• 19 A ‘good’ reason for denying reality | Somer’s Place // Nov 9, 2010 at 12:39 pm

    [...] reason for denying reality Posted on November 9, 2010 by somerville61| Leave a comment from Julian Sanchez, with a tip of the cap to Ed Brayton we get a cogent explanation as to why so many Americans deny [...]

  • 20 Why so much aggressive patriotism? « Later On // Nov 9, 2010 at 2:02 pm

    [...] Sanchez has a good answer: Michael Kinsley unloads on “American exceptionalism”: The theory that Americans are better [...]

  • 21 sinz54 // Nov 10, 2010 at 10:29 am

    America is exceptional in one very important respect: Except for the American Indians, none of us trace our history here back more than a few centuries. We all came here from elsewhere.

    Unlike China or Europe, our patriotism doesn’t come from race or blood or soil, but from the ideas that our Founding Fathers came up with.

    One of those unique ideas is unalienable rights: That we’re born with certain rights; governments can take away those rights by force (unfortunately), but government doesn’t grant them as gifts.

    That idea had originated in Europe by men like Rousseau, but no society there could put those ideas into effect because all those societies evolved from statist pasts. Whereas our Founding Fathers, on this continent, started from scratch. They could have invented any type of relationship of Man to government. They came up with the one we now inherit.

    If there’s one idea that the modern socialist Left will never accept, it’s that of unalienable rights. To them, we all start from belonging to a collective, and any rights we have are granted as some gift–and can always be taken away again.

    And that’s why they are furious about this notion of “American exceptionalism.” They admire Europe–despite its recent history of bloodlettings and ethnic cleansings (ask the Roma in France)–and wish to wipe out this notion that Americans will always have rights as a birthright. They don’t believe in that.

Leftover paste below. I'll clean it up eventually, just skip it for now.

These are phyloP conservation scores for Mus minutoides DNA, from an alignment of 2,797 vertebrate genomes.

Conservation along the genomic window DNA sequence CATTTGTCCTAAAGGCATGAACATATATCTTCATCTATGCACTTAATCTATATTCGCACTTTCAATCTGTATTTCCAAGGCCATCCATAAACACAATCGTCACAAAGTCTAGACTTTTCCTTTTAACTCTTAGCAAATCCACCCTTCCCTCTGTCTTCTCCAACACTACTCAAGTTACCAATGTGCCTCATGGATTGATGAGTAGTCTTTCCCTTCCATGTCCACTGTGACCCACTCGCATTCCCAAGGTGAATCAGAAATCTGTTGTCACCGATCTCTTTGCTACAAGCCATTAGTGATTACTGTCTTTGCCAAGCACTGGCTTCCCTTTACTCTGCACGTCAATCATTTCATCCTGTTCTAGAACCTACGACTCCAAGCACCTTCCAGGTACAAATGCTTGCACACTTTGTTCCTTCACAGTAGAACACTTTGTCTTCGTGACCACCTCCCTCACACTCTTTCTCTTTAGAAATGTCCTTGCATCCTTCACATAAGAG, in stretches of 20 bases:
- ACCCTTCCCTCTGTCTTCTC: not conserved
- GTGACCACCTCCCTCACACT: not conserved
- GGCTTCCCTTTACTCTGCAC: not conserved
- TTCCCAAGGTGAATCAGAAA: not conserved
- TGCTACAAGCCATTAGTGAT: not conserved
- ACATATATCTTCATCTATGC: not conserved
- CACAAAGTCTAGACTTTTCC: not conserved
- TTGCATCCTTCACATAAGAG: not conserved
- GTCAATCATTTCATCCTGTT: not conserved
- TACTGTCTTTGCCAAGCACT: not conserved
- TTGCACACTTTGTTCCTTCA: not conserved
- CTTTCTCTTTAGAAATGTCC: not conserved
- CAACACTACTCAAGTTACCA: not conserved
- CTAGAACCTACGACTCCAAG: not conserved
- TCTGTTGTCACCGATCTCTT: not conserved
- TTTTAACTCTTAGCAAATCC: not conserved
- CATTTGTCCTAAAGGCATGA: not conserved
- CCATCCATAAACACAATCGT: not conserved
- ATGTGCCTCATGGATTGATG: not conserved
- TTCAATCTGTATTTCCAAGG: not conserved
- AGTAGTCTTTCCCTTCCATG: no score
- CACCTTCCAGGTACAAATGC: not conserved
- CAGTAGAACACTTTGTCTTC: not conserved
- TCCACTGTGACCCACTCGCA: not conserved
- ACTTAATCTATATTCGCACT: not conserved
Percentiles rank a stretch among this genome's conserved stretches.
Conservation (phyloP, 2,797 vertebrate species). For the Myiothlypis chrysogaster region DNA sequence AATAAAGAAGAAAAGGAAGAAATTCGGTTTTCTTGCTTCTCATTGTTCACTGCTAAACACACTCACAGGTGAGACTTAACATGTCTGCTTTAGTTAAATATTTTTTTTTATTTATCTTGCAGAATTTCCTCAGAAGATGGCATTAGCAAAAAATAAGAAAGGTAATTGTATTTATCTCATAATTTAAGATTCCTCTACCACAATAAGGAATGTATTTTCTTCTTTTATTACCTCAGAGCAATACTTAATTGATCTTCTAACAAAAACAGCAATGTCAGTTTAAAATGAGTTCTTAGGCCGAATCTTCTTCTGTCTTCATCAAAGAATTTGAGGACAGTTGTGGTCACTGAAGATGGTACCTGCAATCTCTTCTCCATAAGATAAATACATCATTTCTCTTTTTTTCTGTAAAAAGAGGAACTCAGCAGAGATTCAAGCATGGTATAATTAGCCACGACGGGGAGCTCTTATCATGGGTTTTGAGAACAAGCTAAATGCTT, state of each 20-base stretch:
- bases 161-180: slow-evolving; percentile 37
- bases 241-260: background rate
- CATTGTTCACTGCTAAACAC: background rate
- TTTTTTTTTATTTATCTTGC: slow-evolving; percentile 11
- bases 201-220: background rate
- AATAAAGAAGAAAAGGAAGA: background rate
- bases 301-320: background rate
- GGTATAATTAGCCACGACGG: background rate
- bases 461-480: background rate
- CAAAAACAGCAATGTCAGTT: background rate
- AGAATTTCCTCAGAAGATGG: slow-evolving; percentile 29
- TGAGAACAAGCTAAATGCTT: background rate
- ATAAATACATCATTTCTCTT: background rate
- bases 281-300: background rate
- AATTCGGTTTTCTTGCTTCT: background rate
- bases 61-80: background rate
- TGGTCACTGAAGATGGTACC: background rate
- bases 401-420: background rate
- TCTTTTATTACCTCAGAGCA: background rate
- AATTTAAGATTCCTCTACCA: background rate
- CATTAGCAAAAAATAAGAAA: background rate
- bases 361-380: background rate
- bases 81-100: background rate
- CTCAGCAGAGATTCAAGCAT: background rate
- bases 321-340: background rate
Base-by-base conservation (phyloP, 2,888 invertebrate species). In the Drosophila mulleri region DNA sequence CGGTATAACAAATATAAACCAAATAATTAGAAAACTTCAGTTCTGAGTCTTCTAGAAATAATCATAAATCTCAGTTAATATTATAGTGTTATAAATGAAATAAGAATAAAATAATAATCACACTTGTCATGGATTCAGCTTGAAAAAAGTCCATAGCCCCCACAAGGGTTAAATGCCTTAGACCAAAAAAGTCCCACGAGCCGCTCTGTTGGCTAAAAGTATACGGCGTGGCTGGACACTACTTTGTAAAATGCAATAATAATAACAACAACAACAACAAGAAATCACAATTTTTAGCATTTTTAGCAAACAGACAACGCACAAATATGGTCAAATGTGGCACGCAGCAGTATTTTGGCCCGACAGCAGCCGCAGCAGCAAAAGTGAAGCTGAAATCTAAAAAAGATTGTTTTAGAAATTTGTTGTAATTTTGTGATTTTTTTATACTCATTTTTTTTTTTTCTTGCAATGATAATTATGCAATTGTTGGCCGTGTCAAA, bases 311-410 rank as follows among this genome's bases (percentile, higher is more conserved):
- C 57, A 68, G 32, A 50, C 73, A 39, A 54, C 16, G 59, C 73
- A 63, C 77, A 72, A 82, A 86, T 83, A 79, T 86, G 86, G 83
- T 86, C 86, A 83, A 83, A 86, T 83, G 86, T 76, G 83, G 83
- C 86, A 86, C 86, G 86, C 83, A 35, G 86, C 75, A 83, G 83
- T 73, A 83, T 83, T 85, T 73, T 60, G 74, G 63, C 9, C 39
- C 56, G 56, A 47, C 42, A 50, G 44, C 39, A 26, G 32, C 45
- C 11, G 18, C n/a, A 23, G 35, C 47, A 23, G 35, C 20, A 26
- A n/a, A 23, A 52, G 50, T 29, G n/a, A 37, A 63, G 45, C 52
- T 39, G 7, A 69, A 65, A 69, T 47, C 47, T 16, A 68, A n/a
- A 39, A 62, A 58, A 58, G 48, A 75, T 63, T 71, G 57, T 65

• 22 Mike // Nov 10, 2010 at 10:52 am

    All I can say is what did the liberals expect the reaction would be when they started referring to three quarters of the nation as “flyover country” and constantly proclaim the virtues of European style *everything*.

    Conservatives like America the way it is (or how they think it *was* anyway) more than liberals by definition – if it’s so awesome, why would you want to change it to be like Europe so badly?

    Combine this with the concentration of wealth and power in cities (which trend liberal), the ownership of most media by a relatively liberal crowd (note: I don’t mean the standard MSM is evil liberals line, I mean hollywood), and a liberal intelligentsia in academia who has been making a living for the last fifty year writing about nothing but what is wrong with America… and it’s a very understandable backlash.

    People believe in all sorts of silly exceptionalisms. If you press me, I will admit that the University of Michigan produces very solid graduates and has a proud football history – but I will still stand by the argument that Ohio State is somehow still better in an arbitrary and ill-defined way. The degree to which those beliefs come to the forefront of debate, though, is how often they are attacked and meant to feel inferior.